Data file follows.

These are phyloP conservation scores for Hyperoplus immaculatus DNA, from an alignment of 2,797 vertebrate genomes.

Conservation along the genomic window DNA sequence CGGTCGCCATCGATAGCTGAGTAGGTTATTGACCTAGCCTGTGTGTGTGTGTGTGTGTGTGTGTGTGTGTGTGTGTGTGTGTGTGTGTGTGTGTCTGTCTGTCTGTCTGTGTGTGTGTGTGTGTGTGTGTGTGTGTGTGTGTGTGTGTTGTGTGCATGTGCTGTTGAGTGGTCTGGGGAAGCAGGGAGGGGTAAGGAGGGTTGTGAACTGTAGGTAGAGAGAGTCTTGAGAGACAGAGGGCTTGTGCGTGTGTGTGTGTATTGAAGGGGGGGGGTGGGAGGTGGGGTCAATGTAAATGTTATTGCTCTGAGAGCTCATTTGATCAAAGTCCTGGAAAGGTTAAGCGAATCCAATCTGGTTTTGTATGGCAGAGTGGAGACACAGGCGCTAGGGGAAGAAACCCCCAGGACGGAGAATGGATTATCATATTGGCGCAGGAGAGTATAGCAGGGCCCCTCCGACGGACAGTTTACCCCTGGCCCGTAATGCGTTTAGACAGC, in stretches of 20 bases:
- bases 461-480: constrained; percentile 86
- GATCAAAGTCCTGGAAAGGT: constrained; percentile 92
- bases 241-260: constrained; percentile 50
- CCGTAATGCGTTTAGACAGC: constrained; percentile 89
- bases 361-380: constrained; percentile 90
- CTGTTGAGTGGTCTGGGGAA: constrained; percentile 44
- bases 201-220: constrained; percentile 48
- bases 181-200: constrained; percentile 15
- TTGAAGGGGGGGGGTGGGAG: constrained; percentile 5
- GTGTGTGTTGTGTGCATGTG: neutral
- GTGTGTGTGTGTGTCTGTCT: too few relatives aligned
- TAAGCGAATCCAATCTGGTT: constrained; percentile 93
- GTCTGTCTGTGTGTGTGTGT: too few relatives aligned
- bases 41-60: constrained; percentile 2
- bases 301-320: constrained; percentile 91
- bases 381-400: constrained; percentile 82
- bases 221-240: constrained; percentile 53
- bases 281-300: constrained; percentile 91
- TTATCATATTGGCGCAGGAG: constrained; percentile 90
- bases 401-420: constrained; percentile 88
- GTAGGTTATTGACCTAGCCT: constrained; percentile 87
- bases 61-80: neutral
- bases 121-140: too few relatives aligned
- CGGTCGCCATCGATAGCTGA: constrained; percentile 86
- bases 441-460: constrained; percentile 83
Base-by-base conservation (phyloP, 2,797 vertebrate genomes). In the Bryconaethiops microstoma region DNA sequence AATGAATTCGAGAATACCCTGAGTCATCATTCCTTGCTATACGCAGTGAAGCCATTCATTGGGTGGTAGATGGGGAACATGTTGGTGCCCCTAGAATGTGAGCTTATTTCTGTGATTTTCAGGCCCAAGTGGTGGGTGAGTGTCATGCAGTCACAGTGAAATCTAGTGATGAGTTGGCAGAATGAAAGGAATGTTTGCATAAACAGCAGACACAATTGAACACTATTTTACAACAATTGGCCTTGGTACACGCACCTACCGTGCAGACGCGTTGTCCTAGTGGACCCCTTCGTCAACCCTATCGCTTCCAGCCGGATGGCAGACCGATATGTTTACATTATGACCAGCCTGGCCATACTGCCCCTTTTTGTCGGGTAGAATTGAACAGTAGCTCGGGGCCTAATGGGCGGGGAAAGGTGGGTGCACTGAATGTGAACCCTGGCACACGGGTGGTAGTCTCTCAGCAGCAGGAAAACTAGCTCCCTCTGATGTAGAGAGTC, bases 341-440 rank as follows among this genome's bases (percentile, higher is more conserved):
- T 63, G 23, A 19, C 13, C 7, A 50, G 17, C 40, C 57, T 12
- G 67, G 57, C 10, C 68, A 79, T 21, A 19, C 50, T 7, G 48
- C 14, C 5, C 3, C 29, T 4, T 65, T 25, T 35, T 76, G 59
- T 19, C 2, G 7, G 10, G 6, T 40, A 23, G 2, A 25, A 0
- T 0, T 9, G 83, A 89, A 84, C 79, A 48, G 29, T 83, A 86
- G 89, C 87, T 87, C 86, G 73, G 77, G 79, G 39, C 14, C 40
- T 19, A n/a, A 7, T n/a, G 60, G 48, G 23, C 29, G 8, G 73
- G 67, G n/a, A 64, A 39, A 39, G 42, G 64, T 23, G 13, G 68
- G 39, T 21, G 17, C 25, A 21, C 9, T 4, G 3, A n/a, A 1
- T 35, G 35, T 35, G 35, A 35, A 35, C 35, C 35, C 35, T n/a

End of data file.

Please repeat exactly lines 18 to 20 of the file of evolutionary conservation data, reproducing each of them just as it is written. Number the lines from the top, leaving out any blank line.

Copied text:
- bases 381-400: constrained; percentile 82
- bases 221-240: constrained; percentile 53
- bases 281-300: constrained; percentile 91